Kevin Lepton

I am the writer, editor and publisher behind this future technology blog and I predict you will keep reading to see what is coming right around that metaphorical corner.

Dec 112017
 

 

Vestri Robot with imagination

Vestri Robot with imagination

 

Wouldn’t it be nice if a robot could learn how to use an object without any help from humans? Apparently, that’s what a robot called Vestri can do.

Developed by a team from the University of California in Berkeley, Vestri can “see” into the future – but just for a few seconds – with that foresight allowing them to maneuver objects they have never been in contact with. The technology making it possible is called “visual foresight”, which may one day be used on self-driving cars or used to create home assistants that are more intelligent.

The researchers from UC Berkeley took inspiration from how children play. Kids play around with toys to figure out how it works. That very concept was programmed into the robot. So once the robot is done playing with an object, it then creates a predictive model which it taps into to perform a task.

The robot is helped by cameras, which help it see the next sequence of events. It uses the cameras to create different scenarios that haven’t happened yet. It “imagines” the possible events then picks the most effective method to achieve something. For example, moving an object from one place to the next.

Sergey Levine, an assistant professor at Berkeley, said in a university press release that the method allows the robot to visualize how different behaviors will affect the surrounding environment. This ability allows for “intelligent planning of highly flexible skills in complex real-world situations.”

The methods used are different from conventional computer-vision models, where lots images numbering in the thousands or millions are labeled and programmed into the machine. Instead, the method used for Vestri involves information that is autonomously collected.

The technology developed by researchers at UC Berkeley can be used on self-driving cars in the future. A car with such a technology can anticipate events that may happen on the road. But that is a plan for the future. For now, researchers are focusing on how Vestri can learn simple manual skills from autonomous play.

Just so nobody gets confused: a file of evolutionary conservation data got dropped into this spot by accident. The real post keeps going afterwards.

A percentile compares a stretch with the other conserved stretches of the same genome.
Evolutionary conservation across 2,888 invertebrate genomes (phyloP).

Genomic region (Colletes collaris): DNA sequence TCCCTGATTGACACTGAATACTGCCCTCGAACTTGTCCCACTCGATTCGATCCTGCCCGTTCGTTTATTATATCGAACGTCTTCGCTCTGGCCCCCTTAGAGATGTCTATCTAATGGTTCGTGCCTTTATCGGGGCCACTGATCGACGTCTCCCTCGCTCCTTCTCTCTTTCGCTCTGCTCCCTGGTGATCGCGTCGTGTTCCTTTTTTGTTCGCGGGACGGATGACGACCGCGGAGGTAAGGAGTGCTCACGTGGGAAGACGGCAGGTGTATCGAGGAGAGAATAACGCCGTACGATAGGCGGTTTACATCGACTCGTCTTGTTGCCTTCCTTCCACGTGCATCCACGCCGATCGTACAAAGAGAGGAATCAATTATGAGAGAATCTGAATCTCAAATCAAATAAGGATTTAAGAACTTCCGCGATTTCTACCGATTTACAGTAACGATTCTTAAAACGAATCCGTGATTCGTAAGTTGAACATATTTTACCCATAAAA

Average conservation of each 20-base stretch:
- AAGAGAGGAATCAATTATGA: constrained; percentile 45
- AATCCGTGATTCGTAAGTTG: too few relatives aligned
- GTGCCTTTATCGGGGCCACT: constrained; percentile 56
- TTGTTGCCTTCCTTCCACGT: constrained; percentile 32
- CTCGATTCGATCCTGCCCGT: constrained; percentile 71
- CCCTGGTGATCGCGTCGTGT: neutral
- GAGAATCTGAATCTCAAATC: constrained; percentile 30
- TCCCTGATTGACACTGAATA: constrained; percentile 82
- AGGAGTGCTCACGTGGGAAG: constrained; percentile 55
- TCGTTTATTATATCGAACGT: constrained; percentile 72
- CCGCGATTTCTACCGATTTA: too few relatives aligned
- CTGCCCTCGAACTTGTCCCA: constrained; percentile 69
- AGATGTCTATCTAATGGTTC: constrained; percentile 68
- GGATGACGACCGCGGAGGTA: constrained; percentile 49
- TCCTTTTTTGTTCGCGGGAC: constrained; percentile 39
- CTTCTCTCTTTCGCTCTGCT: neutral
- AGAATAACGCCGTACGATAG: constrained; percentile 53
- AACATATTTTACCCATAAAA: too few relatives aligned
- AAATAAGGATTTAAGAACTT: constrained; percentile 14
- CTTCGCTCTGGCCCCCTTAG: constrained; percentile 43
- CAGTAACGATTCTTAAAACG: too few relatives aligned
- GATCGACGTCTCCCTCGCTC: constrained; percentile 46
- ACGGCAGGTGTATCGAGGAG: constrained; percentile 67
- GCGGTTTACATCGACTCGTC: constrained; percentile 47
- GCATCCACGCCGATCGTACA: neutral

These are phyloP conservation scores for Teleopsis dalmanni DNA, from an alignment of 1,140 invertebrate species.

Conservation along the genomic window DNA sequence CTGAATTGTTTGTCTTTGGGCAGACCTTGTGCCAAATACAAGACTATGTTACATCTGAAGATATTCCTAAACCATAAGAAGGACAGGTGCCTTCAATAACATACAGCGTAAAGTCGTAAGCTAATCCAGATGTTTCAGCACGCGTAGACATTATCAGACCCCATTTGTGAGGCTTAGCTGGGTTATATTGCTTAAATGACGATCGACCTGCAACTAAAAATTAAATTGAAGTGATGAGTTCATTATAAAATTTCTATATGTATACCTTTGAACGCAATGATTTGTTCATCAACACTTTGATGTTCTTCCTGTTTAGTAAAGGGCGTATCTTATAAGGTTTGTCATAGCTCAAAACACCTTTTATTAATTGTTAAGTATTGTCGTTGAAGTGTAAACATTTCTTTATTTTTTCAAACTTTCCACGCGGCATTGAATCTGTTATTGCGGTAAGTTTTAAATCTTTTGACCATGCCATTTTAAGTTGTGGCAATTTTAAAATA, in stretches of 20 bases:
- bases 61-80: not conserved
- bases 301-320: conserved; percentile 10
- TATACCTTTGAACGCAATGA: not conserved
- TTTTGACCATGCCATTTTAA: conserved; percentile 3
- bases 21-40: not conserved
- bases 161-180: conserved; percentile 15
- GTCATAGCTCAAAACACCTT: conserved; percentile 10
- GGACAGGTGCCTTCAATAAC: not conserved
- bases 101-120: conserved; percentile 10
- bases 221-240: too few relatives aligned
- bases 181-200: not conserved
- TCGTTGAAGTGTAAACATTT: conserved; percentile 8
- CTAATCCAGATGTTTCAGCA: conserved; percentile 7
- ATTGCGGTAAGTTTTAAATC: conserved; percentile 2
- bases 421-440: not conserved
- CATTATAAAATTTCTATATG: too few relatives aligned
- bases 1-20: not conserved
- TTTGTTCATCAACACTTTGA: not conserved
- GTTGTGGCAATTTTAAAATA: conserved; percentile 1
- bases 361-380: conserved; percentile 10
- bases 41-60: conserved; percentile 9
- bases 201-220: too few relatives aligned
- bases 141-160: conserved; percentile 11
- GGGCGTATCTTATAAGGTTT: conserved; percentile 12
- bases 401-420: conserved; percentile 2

What Vestri can do right now is still very simple, but it’s sufficient enough to allow them to move objects around without any obstacles.

A deep learning technology lies at the heart of Vestri’s system, and it is based on convolutional recurrent video prediction, or dynamic neural advection (DNA). DNA-based models are able to predict how image pixels will move from frame to frame based on the actions of the robot. Improvements to DNA-based models have allowed robotic control that is based on video prediction to perform complex tasks such as sliding toys around obstacles.

Before this, robots learned skills with the help of humans who provided feedback. This is why the work done with Vestri is so exciting as it has shown that robots can learn without needing human assistance.

UC Berkeley researchers will continue to study control via video prediction, but further research will involve on improving prediction and prediction-based control, as well as coming up better methods that allow the robot to collect more focused video data so they can perform even more complex tasks like picking and placing objects, soft object manipulation, and assembly.

 

The Case for Self-Driving Cars of the Future

 Future Cars  Comments Off on The Case for Self-Driving Cars of the Future
Nov 242017
 

Over the past few years, there have been many news stories about self-driving vehicles becoming a practical part of people’s daily lives. What was once a part of science-fiction is quickly becoming reality as the technology progresses. The question becomes whether self-driving vehicles will go into widespread use sooner or later. The latest annual report from the National Highway Traffic Safety Commission (NHTSA) reports that 37,461 people died on American highways in 2016.

A recent report has related that even if self-driving or “highly automated vehicles” (HAVs) are only slightly safer than standard cars and trucks driven by humans, they should be put on the road as soon as possible. The reasoning is obvious as the number one reason for vehicular accidents is human error. By taking the human element out of the equation, the number of deaths on the roads will be reduced. So, saving lives becomes the paramount reason why self-driving vehicles should be on the road.

Self-Driving Car

Self-Driving Car

 

The report itself is based on roughly 500 situations that involve vehicular safety on the road and comparing self-driven to human-driven cars and trucks. While the safety of self-driving vehicles is certainly provable using computer simulations, collecting the real-world data necessary to make all the proper changes and advancement to the technology needed in making it a reality will take years.